Though consumers find single-use plastic bags convenient, they have consequences that must not be ignored. They blight our landscapes, can interfere with storm drains and find their way into local streams and finally the ocean.
Worse yet, they are not biodegradable and can last for centuries.
Recycling is not enough; we must limit the introduction of new bags into the system by encouraging the switch to reusable ones.
According to the Environmental Protection Agency, “Reusable bags help to conserve energy; reduce greenhouse gas emissions; reduce marine debris by preventing pollution at its source; and avoid the environmental impacts to land, water and air associated with extraction and production of raw materials.”
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These are all good reasons to move toward the use of reusable containers, even if they are a bit less convenient.
One way to move consumers in the right direction would be to place a charge on each plastic bag, so they no longer appear to be free. Another way, as proposed by our county Integrated Waste Management Authority, is an outright ban on single-use plastic bags in large stores. If San Francisco and Long Beach can do this, so can San Luis Obispo County.
Consider the statistics: According to William Worrell, manager of our county’s Integrated Waste Management Authority, consumers in our county use about 130 million plastic bags annually, and Californians use about 19 billion.
The annual usage of bags in the nation is estimated at 100 billion; worldwide estimates range from 500 billion to 1 trillion.
The ocean becomes a final resting place for much of this detritus; in the northern subtropical Pacific, there is a vast accumulation of junk that has been termed the Great Pacific Garbage Patch and dubbed “the world’s largest landfill.”
According to many marine biologists, plastic bags in the ocean appear to mimic jellyfish — an important food source for some marine species.
Numerous marine animals and sea birds have been killed as a result of ingesting plastic bags, as well as an assortment of other plastic debris. Though no one knows how many marine and other animal deaths occur each year as a result of ingesting plastic bags, figures range from 100,000 to 1 million.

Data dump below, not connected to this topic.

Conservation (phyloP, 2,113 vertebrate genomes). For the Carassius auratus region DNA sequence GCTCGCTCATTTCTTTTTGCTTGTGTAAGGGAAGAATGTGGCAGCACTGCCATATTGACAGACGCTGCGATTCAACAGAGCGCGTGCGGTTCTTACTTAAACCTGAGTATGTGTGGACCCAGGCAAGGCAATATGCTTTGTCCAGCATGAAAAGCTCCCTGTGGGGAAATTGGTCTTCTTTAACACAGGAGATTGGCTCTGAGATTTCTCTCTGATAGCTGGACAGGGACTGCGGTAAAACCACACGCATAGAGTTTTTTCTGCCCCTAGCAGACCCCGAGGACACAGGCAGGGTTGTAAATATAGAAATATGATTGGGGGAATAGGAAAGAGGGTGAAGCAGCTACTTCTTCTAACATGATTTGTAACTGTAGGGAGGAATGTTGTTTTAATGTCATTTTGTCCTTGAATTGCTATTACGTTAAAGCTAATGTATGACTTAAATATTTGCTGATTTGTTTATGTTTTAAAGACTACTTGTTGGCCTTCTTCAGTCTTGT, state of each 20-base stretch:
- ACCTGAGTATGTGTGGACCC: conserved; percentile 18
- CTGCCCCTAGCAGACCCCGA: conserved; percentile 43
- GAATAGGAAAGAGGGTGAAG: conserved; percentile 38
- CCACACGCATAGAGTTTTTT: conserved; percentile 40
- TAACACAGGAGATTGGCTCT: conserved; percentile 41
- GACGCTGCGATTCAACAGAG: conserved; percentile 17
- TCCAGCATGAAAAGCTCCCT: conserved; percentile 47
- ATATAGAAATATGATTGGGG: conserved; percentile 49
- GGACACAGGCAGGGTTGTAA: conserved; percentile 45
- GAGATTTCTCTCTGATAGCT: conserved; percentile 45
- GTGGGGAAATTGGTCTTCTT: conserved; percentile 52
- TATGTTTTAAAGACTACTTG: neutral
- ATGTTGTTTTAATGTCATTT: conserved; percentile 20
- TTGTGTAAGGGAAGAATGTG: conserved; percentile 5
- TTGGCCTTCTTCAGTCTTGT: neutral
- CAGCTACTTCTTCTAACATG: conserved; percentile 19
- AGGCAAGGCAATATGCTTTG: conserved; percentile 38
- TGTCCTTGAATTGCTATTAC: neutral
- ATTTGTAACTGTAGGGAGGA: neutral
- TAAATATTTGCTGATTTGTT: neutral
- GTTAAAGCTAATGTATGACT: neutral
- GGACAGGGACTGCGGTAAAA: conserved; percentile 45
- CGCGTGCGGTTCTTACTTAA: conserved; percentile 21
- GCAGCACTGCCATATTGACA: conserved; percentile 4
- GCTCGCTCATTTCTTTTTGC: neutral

The problem is neither you nor the plastic bag — it is all of us. We’re used to tossing out whatever it is we don’t want, a lifestyle that is out of sync with the world in which we live. A typical American throws away about 4.5 pounds of trash per day that must be disposed of, a gargantuan task by itself.
We should agree with environmentalist Lester Brown, who wrote recently in “World on the Edge,” that “the throwaway economy that has evolved over the last half-century is an aberration that is now itself headed for the junk heap of history.” Another part of the problem is our growing population, especially when combined with our affluence. For perspective, I was born in California in 1941, when the state’s population was just under 7 million; today there are nearly 10 million people in Los Angeles County alone and more than 37 million in the state. These numbers complicate any problem you can name.
In turn, the U.S. population has now passed 312 million and is growing at a rate of one person every 13 seconds. As for the world population, it reached 6 billion in 1999 and will reach 7 billion later this year — an additional billion people added in only 11 years. We must change how we live on this finite planet because it is all we have. Starting locally with a bag ordinance would inspire everyone to act toward a solution to this global problem.
Gary L. Peters is a retired California State University geography professor. He has authored or co-authored 10 books, including texts on California and population geography and two books on wines. He has lived in San Luis Obispo County since 2003. While not affiliated with a political party, Peters offers a liberal perspective on issues.